How to create a database for Charity Commission data
What data is available
The NCVO research team receives multiple information requests including queries on the number of charities in a local authority area, which charities work with children and young people, what are the top 100 charities by assets, and many more.
To answer these questions and provide the most up-to-date information on charities, we created a database using data that is publicly available from the Charity Commission for England and Wales. This data is updated on a monthly basis. As charities have different financial periods and are allowed to submit their accounts to the Charity Commission within ten months after the end of their financial year, these updates are crucial to us.
Monthly charity downloads contain the following information:
- All registered charities in England and Wales
- Additional information on each charity
- Financial data for each charity
- Financial data for charities with an income of over £500k (‘part b’)
You can find an exact description of the tables and data fields on the Charity Commission site on data definitions.
How to access and download the data
Each month, the Charity Commission provide three zip files to download from their site.
- Charity register extract
- SIR data
- Table build scripts
The ‘charity register extract’ contains all the charity data described above.
The charity register extract data is stored in a ‘.bcp’ format, which stands for Bulk Copy Program. This file format is used to import data into a Microsoft SQL Server database. However, as an enterprise software organisations need to pay for it. Microsoft provide a free, “Express”, version of the software but it does have size limitations (maximum of 10GB of data storage) that can have significant impact if data capacity needs are not reasonably or properly anticipated.
Presumably, the Charity Commission use Microsoft SQL Server but at NCVO we use ‘MySQL’, an open source database server, which provides an excellent free alternative. However, in order to import the data, the .bcp files first need to be translated into MySQL format like CSV.
If you are using Microsoft SQL Server, you have the option to import the data in the .bcp source files into a Microsoft SQL Server database. But as we do not use this method, we are unable to give you any guidance.
How to get the data into a database
David Kane, a former researcher at NCVO, has created a ‘GitHub repository’ – a digital storage space that includes all the necessary files, links, instructions and python scripts. All the files are free to download and the instructions will take you through the following steps:
- Download files from the Charity Commission
- Convert .bcp files to CSV files
- Create database for the data
- Import data in the CSV files to the database
The instructions rely on knowledge running Python programs and querying databases using SQL. If you’re not too familiar with Python and SWL, you may need to do some additional research. In terms of getting started with Python, you can install Anaconda, which provides you with most Python libraries that you will need.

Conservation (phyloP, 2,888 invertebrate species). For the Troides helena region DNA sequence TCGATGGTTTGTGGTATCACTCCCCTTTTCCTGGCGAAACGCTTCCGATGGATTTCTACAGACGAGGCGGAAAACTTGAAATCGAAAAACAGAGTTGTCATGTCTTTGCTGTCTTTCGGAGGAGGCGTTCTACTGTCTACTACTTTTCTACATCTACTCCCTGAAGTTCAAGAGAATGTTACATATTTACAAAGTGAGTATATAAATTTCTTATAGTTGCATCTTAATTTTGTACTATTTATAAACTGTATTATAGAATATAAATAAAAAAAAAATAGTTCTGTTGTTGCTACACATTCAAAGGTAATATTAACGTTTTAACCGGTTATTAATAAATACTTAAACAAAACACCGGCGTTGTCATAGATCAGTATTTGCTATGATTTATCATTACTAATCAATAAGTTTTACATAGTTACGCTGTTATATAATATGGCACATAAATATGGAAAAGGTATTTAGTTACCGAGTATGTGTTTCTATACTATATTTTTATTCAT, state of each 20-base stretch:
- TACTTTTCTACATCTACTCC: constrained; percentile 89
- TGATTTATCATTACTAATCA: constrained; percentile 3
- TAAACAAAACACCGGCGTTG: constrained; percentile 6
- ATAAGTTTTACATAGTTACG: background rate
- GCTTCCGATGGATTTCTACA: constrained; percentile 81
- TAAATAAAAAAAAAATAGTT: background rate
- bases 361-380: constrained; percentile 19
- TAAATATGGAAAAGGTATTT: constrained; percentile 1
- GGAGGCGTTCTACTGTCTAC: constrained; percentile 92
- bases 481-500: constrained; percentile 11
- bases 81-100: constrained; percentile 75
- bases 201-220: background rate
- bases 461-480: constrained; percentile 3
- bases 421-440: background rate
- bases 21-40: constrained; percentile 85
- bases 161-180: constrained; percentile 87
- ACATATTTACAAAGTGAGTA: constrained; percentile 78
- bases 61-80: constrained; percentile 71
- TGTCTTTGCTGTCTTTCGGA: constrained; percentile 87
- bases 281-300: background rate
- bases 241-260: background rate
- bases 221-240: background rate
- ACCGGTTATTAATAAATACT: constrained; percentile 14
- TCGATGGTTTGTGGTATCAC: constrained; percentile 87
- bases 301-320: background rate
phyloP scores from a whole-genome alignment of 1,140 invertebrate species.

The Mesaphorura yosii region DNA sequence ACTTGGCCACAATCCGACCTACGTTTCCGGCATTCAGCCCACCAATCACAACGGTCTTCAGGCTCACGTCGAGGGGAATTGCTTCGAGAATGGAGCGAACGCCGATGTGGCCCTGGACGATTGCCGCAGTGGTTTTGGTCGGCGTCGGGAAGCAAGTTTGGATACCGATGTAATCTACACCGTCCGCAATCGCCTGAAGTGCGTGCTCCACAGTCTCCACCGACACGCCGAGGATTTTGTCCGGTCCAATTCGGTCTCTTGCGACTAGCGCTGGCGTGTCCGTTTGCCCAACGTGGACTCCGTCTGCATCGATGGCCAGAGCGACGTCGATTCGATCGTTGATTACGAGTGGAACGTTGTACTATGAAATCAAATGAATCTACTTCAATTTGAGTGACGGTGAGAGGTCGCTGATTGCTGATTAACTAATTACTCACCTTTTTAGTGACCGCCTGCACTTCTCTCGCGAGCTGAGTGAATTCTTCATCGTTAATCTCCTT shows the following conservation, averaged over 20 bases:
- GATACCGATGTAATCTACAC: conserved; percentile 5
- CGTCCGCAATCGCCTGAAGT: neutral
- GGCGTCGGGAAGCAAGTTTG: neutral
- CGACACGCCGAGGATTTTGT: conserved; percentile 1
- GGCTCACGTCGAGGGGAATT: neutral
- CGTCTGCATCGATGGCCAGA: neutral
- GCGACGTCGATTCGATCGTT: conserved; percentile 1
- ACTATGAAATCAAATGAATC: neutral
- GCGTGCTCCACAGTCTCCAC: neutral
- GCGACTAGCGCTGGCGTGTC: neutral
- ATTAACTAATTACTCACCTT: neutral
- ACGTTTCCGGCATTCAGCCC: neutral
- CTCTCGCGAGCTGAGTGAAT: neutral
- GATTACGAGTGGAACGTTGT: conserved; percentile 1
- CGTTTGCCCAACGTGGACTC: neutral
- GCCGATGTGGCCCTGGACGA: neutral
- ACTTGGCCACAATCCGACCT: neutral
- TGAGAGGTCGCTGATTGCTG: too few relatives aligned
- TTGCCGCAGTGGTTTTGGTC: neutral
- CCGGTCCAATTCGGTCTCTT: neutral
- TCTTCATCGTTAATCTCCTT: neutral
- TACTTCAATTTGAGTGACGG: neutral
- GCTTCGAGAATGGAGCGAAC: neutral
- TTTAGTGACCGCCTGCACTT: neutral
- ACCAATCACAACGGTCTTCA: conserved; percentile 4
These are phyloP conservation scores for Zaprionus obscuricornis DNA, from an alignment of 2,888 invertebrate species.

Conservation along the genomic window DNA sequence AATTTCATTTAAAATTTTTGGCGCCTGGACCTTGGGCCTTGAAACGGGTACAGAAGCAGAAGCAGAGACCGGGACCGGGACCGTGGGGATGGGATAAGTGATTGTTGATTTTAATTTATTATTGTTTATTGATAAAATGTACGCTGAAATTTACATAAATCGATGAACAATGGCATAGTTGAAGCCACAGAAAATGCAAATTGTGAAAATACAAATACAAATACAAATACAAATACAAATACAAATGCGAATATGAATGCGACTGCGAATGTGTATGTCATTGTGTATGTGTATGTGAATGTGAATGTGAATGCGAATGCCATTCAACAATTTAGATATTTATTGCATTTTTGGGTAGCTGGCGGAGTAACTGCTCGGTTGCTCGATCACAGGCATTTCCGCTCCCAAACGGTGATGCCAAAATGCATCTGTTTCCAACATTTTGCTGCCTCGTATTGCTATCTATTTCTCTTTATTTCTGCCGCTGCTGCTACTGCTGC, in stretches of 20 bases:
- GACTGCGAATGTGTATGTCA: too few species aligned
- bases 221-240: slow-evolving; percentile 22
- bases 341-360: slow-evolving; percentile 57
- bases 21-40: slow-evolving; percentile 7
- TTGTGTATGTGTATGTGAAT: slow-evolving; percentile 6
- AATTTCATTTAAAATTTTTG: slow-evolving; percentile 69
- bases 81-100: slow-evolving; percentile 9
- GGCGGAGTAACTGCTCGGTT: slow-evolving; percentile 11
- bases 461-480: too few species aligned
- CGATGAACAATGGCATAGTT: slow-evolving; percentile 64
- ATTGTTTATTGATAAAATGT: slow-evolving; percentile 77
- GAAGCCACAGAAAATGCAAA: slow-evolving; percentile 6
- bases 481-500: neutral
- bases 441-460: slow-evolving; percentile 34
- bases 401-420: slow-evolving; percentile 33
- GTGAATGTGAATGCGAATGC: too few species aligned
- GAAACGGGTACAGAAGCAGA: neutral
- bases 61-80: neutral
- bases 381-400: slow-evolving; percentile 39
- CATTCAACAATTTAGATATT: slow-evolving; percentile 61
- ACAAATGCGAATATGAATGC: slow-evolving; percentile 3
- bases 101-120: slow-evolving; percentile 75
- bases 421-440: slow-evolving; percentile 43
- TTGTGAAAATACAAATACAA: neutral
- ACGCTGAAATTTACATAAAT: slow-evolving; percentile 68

BCP: Bulk Copy Program – a type of file that the Charity Commission uses to save the data and SQL statements – it is designed to be used with Microsoft SQL Server.
Database server: A piece of software that shares resources between databases – essentially it houses databases and allows you to access them and control what they do.
Database: A collection of information that is organised so that it can be easily accessed, managed and updated. For example, it allows you to create and store a series of spreadsheets in one place, which links them all together and allows you to retrieve the data using a computer language (SQL).
Git: A technology that enables users to easily control different versions of files. It is very popular with software developers who work in teams and need to ensure versions of the same code do not get mixed up with each other in the process of building programs/applications/websites.
GitHub: A company who offer repositories.
Microsoft SQL Server: Microsoft’s commercial database server, also called MS SQL Server.
MySQL: An ‘Open Source’ database platform that refers to both a database server and the type of SQL it uses.
Open Source: Free-to-use software distributed on a specific licence where, loosely speaking, others’ versions of the software can be used for making profit as long as it is not exclusively re-licensed to another legal entity, even when modified.
Python: A popular computer language that is very popular in handling and analysing data – we use Python 3.5 (current version is 3.5.2).
SQL: Structured Query Language – a computer language designed specifically for interacting with databases. It can retrieve, delete and update data as well as build and delete databases.
Repository: A place to store files and folders that (in most cases) uses Git to control different versions of the files.